41. Behavior


See also 28. ATTITUDES ; 279. MOODS ; 334. PSYCHOLOGY .

aberrance, aberrancy
the condition or state of being deviant or aberrant.
abnormalism
1. having a tendency towards, or being in a state of abnormality.
2. something that is abnormal.
abnormalist
a person who is characterized as being in some way abnormal.
adventurism
impulsive, rash, or irresponsible actions or attitudes, especially in the sphere of public life. — adventurist, n . — adventuristic, adj.
alarmism
the attitudes and behavior of one who exaggerates dangers or always expects disaster. — alarmist , n .
alogy
Obsolete, illogicality, unreasonableness. — alogic, alogical, adj.
amazonism
the taking on of masculine habits and occupations by women.
Arcadianism
the dress and conduct suitable to a pastoral existence, usually with reference to the idealized description of pastoral life in literature. — Arcadian, n., adj.
arrivism
1. the state of having recently achieved wealth or position, especially by unscrupulous or unethical means.
2. behavior typical of arrivism. — arriviste, n., adj.
asceticism
a severe self-deprivation for ethical, religious, or intellectual ends. — ascetic, n., adj.
atrabilarian
1. a sad and gloomy individual.
2. an irritable and bad-tempered person. — atrabilious, adj.
attitudinarianism
the practice of striking poses, either to mask or to express personal feelings. — attitudinarian, n.
attorneyism
the characteristics attributed to attorneys; slyness; unscrupulousness.
automatism
an automatic or involuntary action. — automatist, n.
autophoby
Rare. an abnormal fear of being egotistical, of referring to oneself.
babuism, babooism
Derogatory. the practices of Hindus who had only a slight English education. From bābū, a Hindi title equivalent to Sir or Mr.
Barnumism
showmanship or any activity taking advantage of people’s credulity or desire for sensational entertainment, as practiced by P.T. Barnum (1810-91).
bashawism
the characteristics of a bashaw, especially tyranny and imperiousness.
beatnikism
attitudes or behavior typical of a beatnik or one who has rejected conventions of society.
bestiality
a debased brutality, the opposite of humane activity: “I have lost the immortal part of myself, and what remains is bestial.” (Othello). See also 364. SEX .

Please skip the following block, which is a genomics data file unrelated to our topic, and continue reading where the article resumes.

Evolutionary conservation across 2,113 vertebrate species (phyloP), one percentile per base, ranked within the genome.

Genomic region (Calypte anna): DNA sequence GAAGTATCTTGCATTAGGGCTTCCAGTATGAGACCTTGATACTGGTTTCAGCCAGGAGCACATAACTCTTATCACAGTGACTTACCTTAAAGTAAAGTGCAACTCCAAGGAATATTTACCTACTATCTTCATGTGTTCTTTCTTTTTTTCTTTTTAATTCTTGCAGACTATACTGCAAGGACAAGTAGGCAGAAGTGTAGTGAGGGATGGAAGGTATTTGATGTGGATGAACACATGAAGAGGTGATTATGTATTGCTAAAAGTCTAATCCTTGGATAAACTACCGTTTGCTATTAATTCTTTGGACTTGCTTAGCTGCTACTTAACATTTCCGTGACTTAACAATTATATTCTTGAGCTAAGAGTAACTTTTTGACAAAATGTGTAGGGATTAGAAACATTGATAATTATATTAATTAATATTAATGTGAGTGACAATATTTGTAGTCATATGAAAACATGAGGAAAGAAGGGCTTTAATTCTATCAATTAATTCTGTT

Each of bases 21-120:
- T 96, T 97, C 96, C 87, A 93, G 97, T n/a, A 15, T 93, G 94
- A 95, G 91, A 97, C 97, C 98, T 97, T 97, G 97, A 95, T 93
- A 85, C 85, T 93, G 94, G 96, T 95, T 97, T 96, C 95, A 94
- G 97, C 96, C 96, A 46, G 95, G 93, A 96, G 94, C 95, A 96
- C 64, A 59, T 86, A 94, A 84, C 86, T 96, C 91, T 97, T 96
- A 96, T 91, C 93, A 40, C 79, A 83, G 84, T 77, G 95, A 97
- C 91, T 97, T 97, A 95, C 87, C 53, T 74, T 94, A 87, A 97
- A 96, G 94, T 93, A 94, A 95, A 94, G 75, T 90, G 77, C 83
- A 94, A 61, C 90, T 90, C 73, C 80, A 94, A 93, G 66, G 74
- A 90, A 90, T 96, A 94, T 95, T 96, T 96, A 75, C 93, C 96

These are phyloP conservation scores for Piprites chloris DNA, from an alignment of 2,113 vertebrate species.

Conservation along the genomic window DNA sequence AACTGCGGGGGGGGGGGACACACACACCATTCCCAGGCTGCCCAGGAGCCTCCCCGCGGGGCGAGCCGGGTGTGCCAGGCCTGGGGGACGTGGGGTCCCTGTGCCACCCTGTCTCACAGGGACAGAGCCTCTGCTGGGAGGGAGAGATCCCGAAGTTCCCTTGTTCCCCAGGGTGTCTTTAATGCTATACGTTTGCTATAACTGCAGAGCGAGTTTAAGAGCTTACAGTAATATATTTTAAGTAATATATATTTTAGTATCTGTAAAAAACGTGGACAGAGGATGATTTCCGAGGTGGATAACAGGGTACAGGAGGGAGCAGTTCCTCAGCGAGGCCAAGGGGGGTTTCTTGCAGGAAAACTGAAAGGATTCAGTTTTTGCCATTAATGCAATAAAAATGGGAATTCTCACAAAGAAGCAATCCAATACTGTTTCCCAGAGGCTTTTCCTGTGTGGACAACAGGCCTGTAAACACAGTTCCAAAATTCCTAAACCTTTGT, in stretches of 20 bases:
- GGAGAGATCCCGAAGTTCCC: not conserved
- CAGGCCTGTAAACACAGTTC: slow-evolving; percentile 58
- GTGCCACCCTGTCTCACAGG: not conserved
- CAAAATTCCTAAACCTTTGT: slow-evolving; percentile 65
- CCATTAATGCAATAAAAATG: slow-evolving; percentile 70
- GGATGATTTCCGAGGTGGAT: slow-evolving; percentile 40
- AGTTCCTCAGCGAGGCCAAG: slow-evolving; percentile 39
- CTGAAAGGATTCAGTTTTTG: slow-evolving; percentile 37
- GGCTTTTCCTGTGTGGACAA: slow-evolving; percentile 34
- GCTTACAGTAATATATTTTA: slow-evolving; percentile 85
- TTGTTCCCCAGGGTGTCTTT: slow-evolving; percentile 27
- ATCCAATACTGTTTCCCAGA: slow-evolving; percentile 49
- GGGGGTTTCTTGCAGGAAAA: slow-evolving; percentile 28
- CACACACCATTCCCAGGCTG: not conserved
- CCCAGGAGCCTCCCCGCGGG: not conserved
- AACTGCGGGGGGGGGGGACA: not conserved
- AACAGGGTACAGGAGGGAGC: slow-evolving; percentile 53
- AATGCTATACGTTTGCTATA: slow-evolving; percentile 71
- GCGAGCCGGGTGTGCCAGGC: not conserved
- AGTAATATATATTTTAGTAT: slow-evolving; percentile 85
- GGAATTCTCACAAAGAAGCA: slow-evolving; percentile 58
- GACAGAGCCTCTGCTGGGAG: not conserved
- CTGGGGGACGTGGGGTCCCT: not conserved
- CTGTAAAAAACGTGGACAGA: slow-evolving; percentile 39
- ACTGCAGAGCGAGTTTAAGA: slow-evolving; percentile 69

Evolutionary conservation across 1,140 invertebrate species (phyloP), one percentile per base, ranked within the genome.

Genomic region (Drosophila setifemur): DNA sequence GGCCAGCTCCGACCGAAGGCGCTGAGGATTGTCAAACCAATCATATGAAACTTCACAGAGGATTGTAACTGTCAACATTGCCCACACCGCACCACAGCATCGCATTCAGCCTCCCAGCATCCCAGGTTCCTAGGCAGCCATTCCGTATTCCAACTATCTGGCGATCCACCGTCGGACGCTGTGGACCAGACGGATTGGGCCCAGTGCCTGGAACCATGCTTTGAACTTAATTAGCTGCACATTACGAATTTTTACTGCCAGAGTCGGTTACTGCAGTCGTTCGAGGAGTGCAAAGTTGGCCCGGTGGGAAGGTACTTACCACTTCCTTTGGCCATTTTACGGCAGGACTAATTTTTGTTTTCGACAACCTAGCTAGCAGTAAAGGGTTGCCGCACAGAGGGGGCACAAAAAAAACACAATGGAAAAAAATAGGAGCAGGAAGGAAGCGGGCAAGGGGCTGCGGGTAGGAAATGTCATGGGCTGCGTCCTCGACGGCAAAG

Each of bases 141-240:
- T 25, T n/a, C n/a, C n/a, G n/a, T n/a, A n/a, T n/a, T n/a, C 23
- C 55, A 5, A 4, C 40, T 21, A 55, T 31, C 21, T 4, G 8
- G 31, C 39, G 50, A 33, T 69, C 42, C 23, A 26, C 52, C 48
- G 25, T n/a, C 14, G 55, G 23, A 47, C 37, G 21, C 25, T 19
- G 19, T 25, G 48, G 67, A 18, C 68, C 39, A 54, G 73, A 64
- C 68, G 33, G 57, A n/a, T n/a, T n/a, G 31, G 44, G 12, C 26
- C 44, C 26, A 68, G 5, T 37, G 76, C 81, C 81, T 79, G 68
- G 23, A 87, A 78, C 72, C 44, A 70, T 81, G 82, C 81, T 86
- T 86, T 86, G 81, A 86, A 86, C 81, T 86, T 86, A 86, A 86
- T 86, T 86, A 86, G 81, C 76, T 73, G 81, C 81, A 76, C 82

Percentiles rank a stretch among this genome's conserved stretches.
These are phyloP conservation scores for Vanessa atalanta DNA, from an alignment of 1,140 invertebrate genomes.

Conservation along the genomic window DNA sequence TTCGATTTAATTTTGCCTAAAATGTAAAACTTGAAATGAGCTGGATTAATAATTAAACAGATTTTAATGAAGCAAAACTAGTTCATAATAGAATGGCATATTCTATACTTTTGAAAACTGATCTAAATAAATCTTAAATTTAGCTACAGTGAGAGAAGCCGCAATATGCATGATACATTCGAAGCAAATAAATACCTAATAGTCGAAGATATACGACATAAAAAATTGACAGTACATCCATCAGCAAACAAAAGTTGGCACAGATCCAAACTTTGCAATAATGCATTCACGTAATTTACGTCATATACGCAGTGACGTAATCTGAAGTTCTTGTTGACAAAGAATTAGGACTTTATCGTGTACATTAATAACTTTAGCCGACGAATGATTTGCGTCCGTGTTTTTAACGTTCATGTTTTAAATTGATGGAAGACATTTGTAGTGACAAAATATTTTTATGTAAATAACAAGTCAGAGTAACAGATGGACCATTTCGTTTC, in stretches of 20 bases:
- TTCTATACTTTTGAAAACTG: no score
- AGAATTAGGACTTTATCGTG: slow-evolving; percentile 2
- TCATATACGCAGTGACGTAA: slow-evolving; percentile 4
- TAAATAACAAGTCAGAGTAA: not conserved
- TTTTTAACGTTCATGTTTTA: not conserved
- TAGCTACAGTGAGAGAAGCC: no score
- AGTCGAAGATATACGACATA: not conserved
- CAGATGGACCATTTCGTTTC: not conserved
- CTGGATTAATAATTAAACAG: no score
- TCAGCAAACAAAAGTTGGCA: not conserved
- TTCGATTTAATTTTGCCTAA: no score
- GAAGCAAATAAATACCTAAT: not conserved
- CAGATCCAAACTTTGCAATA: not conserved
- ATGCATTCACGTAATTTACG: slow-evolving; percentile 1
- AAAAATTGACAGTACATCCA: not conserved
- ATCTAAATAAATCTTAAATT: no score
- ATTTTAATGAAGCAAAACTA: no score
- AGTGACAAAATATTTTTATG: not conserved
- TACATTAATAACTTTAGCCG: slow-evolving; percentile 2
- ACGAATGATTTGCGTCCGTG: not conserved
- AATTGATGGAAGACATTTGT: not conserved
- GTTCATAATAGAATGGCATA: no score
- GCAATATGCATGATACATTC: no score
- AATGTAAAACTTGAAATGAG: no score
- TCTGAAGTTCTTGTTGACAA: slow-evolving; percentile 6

bizarrerie
strangeness or grotesqueness, especially strange or unconventional behavior.
blackguardism
behavior typical of a blackguard, characterized by use of obscene language and by roguish actions. — blackguardery, n. blackguardly, adj.
bohemianism
the practice of individualistic, unconventional, and relaxed conduct, of ten in an artistic context, expressing disregard for or opposition to ordinary conventions. — bohemian, n., adj.
boobyism
conduct characteristic of a stupid person or clown. — boobyish, adj.
braggartism
a braggart’s usual activity; bragging. — braggartist, braggart, n.
brutalitarianism
the practice of advocating or engaging in brutality. — brutalitarian, adj.
brutism
the set of attributes that characterize a brute. — brutish, adj.
bullyism
the actions of a bully.
careerism
the characteristics associated with one who advances his career even at the expense of his pride and dignity. — careerist, n.
ceremonialism
an addiction to ceremonies or ritualism, especially in social and other nonreligious contexts. — ceremonialist, n.
characterology
the study of character, especially its development and its variations. — characterologist, n. characterologic, characterological, adj.
charlatanism
the quality of having characteristics of a fraud. — charlatanic, adj.
consuetude
a habit or custom; usual behavior.
coxcombry
foolish conceit or vanity; behavior typical of a coxcomb.
daredevilism
reckless or foolhardy behavior. Also called daredeviltry . — daredevil, n.
debacchation
Obsolete, raving or maniacal behavior, as that of a bacchanal.
decorum
proper behavior; action that is seemly and in good taste. — decorous, adj.
die-hardism
the attitudes or behavior of one who stubbornly holds on to something, as an outdated view, untenable position, etc. — die-hard, n., adj.
dilettantism
an admiration of or interest in the arts, often used pejoratively to designate a shallow, undisciplined, or frivolous attraction. — dilettante, n., adj. dilettantish, adj.
donkeyism
1. an action characterized as being donkeylike; foolishness.
2. the characteristic of being like a donkey. — donkeyish, adj.
do-nothingism
idleness or indolence as a habit or regular practice.
dowdyism
the habit of being shabbily dressed. — dowdyish, adj.
dramaticism
the habit of performing actions in a histrionic manner.
ergoism